"Even in hard economic times, this is a warranted investment in accountability and delivering results and giving kids tools for the future," Joe Torsella, chairman of the State Board of Education, said after the vote.
Education experts say test scores showed about 57,000 Pennsylvania students graduated last year without adequate math, writing or reading skills. Fewer than half the state's high school students enroll in college the next year.
The new system will not require students to pass any given test in order to graduate, but the Keystone Exams, phased in over time, will count as a third of participating students' final grades in a range of core subjects.
By 2014-15, most students who graduate will have demonstrated proficiency in English composition, literature, Algebra I and biology. Two years later that list will include English composition and literature and a selection from among Algebra I, Algebra II, geometry, biology, chemistry, American history, world history and civics and government.
The state has a $176 million contract with Data Recognition Corp. that runs through 2015 and covers the exams, a model curriculum and diagnostic tools. Pennsylvania spends more than $21 billion annually to educate 1.8 million public school students.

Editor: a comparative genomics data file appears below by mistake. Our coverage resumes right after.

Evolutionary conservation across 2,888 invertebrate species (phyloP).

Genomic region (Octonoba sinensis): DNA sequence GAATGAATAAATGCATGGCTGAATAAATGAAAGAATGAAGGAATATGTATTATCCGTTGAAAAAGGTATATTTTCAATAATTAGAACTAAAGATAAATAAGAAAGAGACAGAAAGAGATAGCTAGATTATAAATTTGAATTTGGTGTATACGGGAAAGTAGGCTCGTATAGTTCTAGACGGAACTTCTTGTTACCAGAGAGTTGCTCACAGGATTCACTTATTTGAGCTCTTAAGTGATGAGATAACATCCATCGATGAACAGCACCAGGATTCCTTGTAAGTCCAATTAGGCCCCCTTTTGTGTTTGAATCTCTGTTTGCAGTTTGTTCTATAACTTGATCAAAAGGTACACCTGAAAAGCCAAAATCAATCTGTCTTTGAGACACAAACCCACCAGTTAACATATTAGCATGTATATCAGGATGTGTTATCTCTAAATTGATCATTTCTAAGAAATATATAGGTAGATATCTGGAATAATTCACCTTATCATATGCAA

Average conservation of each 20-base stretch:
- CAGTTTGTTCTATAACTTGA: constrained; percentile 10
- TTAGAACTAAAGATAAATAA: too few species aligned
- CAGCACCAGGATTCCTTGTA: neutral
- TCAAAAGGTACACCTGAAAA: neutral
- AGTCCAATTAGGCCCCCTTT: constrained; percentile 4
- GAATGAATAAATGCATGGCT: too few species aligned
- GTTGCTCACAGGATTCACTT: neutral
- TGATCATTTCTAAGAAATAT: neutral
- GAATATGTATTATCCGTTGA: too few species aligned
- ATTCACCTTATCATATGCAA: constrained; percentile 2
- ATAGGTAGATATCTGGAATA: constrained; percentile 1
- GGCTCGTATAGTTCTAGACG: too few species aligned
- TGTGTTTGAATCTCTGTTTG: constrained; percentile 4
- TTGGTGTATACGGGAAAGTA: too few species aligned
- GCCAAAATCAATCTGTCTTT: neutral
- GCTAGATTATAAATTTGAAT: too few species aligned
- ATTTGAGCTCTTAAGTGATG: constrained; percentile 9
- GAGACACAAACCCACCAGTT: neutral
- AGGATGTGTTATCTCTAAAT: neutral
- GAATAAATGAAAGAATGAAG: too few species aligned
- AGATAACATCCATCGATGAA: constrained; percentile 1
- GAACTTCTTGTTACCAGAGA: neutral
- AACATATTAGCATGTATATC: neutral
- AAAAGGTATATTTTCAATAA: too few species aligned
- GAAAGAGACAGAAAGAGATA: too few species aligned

The regulators' vote followed more than five hours of public comment, including criticism from the Pennsylvania School Boards Association, which said the tests should not count for a full third of students' grades and that students who do not reach the "basic" level on the tests should not get a zero, as called for.
Elliott Seif, an education consultant and former Temple University professor, called the regulations unduly complicated and bureaucratic, and said there was no evidence they will be effective.
"What guarantee do we have that the state is going to come up with quality exams?" Seif said. "Maybe they'll come up with exams for the lowest common denominator."
The commission voted with little final comment. The lone "no" vote was cast by Silvan B. Lutkewitte III, who declined comment afterward.
The regulations must undergo a technical review by the attorney general's office, and Torsella said he expects they will be published - and become law - in about two months.
If the federal government gives its approval, the Keystone Exams will replace the 11th grade Pennsylvania System of School Assessment tests that students currently take.
School districts can develop their own assessments as long as they meet certain standards, and they can also allow students to substitute advanced-placement or International Baccalaureate exams if the content is similar to the Keystones.